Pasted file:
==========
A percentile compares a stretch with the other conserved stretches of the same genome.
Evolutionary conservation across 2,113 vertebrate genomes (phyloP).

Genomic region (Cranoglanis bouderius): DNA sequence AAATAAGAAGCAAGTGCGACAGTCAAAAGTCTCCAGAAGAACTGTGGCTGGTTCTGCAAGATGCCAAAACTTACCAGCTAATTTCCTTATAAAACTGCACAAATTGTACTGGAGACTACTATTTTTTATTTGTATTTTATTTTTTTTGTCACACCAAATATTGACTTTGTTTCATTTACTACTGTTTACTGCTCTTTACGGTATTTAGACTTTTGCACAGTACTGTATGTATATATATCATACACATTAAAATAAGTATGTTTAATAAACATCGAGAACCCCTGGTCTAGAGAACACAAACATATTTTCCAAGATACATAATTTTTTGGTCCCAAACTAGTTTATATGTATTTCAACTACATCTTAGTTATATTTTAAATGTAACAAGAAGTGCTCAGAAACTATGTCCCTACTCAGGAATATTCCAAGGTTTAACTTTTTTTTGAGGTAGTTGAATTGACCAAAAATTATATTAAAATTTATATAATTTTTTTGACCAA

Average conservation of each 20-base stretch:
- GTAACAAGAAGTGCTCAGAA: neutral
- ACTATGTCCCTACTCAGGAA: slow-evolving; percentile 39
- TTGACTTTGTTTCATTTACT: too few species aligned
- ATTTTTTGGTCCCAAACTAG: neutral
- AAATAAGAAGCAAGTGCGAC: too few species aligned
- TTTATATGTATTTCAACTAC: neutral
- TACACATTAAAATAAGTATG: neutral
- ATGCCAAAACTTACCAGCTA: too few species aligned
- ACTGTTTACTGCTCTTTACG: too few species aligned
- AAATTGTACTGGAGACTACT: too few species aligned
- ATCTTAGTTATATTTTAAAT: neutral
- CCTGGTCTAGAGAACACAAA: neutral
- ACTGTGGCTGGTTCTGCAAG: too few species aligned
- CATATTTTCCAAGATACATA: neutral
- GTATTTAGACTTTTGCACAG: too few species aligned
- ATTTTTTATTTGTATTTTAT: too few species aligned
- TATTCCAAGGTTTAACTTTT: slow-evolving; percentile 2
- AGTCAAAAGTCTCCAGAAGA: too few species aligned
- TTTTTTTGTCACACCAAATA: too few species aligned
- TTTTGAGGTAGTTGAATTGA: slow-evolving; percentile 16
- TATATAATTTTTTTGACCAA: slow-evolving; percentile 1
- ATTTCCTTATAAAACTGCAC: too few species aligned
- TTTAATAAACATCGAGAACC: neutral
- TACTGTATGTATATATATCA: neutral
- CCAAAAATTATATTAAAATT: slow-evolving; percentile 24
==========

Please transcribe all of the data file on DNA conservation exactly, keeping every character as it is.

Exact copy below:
A percentile compares a stretch with the other conserved stretches of the same genome.
Evolutionary conservation across 2,113 vertebrate genomes (phyloP).

Genomic region (Cranoglanis bouderius): DNA sequence AAATAAGAAGCAAGTGCGACAGTCAAAAGTCTCCAGAAGAACTGTGGCTGGTTCTGCAAGATGCCAAAACTTACCAGCTAATTTCCTTATAAAACTGCACAAATTGTACTGGAGACTACTATTTTTTATTTGTATTTTATTTTTTTTGTCACACCAAATATTGACTTTGTTTCATTTACTACTGTTTACTGCTCTTTACGGTATTTAGACTTTTGCACAGTACTGTATGTATATATATCATACACATTAAAATAAGTATGTTTAATAAACATCGAGAACCCCTGGTCTAGAGAACACAAACATATTTTCCAAGATACATAATTTTTTGGTCCCAAACTAGTTTATATGTATTTCAACTACATCTTAGTTATATTTTAAATGTAACAAGAAGTGCTCAGAAACTATGTCCCTACTCAGGAATATTCCAAGGTTTAACTTTTTTTTGAGGTAGTTGAATTGACCAAAAATTATATTAAAATTTATATAATTTTTTTGACCAA

Average conservation of each 20-base stretch:
- GTAACAAGAAGTGCTCAGAA: neutral
- ACTATGTCCCTACTCAGGAA: slow-evolving; percentile 39
- TTGACTTTGTTTCATTTACT: too few species aligned
- ATTTTTTGGTCCCAAACTAG: neutral
- AAATAAGAAGCAAGTGCGAC: too few species aligned
- TTTATATGTATTTCAACTAC: neutral
- TACACATTAAAATAAGTATG: neutral
- ATGCCAAAACTTACCAGCTA: too few species aligned
- ACTGTTTACTGCTCTTTACG: too few species aligned
- AAATTGTACTGGAGACTACT: too few species aligned
- ATCTTAGTTATATTTTAAAT: neutral
- CCTGGTCTAGAGAACACAAA: neutral
- ACTGTGGCTGGTTCTGCAAG: too few species aligned
- CATATTTTCCAAGATACATA: neutral
- GTATTTAGACTTTTGCACAG: too few species aligned
- ATTTTTTATTTGTATTTTAT: too few species aligned
- TATTCCAAGGTTTAACTTTT: slow-evolving; percentile 2
- AGTCAAAAGTCTCCAGAAGA: too few species aligned
- TTTTTTTGTCACACCAAATA: too few species aligned
- TTTTGAGGTAGTTGAATTGA: slow-evolving; percentile 16
- TATATAATTTTTTTGACCAA: slow-evolving; percentile 1
- ATTTCCTTATAAAACTGCAC: too few species aligned
- TTTAATAAACATCGAGAACC: neutral
- TACTGTATGTATATATATCA: neutral
- CCAAAAATTATATTAAAATT: slow-evolving; percentile 24